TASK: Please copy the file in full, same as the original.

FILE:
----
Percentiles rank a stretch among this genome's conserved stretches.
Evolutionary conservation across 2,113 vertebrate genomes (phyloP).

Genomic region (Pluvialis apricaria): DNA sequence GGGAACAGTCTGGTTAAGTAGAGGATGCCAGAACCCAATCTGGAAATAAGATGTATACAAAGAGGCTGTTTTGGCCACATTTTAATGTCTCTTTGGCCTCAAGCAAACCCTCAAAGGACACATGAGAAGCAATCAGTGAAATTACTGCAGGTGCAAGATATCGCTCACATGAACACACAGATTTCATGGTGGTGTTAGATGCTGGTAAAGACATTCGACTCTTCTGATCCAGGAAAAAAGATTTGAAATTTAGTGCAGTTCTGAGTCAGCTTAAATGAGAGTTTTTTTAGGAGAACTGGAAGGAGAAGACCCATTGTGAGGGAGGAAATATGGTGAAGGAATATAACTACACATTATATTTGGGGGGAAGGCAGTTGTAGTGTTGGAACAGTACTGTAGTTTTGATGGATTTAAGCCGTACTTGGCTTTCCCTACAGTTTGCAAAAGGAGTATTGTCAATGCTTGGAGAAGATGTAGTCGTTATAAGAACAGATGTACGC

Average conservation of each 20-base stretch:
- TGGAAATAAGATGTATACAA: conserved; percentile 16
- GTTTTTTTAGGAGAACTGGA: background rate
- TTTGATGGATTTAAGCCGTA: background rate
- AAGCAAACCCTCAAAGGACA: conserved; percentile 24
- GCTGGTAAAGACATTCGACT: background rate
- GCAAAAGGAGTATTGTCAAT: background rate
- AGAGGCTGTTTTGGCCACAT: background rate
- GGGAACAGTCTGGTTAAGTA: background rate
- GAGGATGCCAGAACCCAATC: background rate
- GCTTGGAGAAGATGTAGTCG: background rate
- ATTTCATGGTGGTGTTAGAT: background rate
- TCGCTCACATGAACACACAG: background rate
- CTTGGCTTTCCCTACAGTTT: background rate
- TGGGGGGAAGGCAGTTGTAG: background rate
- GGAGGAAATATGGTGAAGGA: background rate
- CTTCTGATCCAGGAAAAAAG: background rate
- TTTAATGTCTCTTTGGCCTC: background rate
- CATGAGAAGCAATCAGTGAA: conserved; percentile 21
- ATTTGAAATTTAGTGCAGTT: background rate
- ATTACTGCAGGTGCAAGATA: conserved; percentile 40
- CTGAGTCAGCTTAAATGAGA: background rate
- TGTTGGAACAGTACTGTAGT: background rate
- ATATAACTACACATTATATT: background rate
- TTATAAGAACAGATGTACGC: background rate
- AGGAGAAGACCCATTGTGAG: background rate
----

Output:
Percentiles rank a stretch among this genome's conserved stretches.
Evolutionary conservation across 2,113 vertebrate genomes (phyloP).

Genomic region (Pluvialis apricaria): DNA sequence GGGAACAGTCTGGTTAAGTAGAGGATGCCAGAACCCAATCTGGAAATAAGATGTATACAAAGAGGCTGTTTTGGCCACATTTTAATGTCTCTTTGGCCTCAAGCAAACCCTCAAAGGACACATGAGAAGCAATCAGTGAAATTACTGCAGGTGCAAGATATCGCTCACATGAACACACAGATTTCATGGTGGTGTTAGATGCTGGTAAAGACATTCGACTCTTCTGATCCAGGAAAAAAGATTTGAAATTTAGTGCAGTTCTGAGTCAGCTTAAATGAGAGTTTTTTTAGGAGAACTGGAAGGAGAAGACCCATTGTGAGGGAGGAAATATGGTGAAGGAATATAACTACACATTATATTTGGGGGGAAGGCAGTTGTAGTGTTGGAACAGTACTGTAGTTTTGATGGATTTAAGCCGTACTTGGCTTTCCCTACAGTTTGCAAAAGGAGTATTGTCAATGCTTGGAGAAGATGTAGTCGTTATAAGAACAGATGTACGC

Average conservation of each 20-base stretch:
- TGGAAATAAGATGTATACAA: conserved; percentile 16
- GTTTTTTTAGGAGAACTGGA: background rate
- TTTGATGGATTTAAGCCGTA: background rate
- AAGCAAACCCTCAAAGGACA: conserved; percentile 24
- GCTGGTAAAGACATTCGACT: background rate
- GCAAAAGGAGTATTGTCAAT: background rate
- AGAGGCTGTTTTGGCCACAT: background rate
- GGGAACAGTCTGGTTAAGTA: background rate
- GAGGATGCCAGAACCCAATC: background rate
- GCTTGGAGAAGATGTAGTCG: background rate
- ATTTCATGGTGGTGTTAGAT: background rate
- TCGCTCACATGAACACACAG: background rate
- CTTGGCTTTCCCTACAGTTT: background rate
- TGGGGGGAAGGCAGTTGTAG: background rate
- GGAGGAAATATGGTGAAGGA: background rate
- CTTCTGATCCAGGAAAAAAG: background rate
- TTTAATGTCTCTTTGGCCTC: background rate
- CATGAGAAGCAATCAGTGAA: conserved; percentile 21
- ATTTGAAATTTAGTGCAGTT: background rate
- ATTACTGCAGGTGCAAGATA: conserved; percentile 40
- CTGAGTCAGCTTAAATGAGA: background rate
- TGTTGGAACAGTACTGTAGT: background rate
- ATATAACTACACATTATATT: background rate
- TTATAAGAACAGATGTACGC: background rate
- AGGAGAAGACCCATTGTGAG: background rate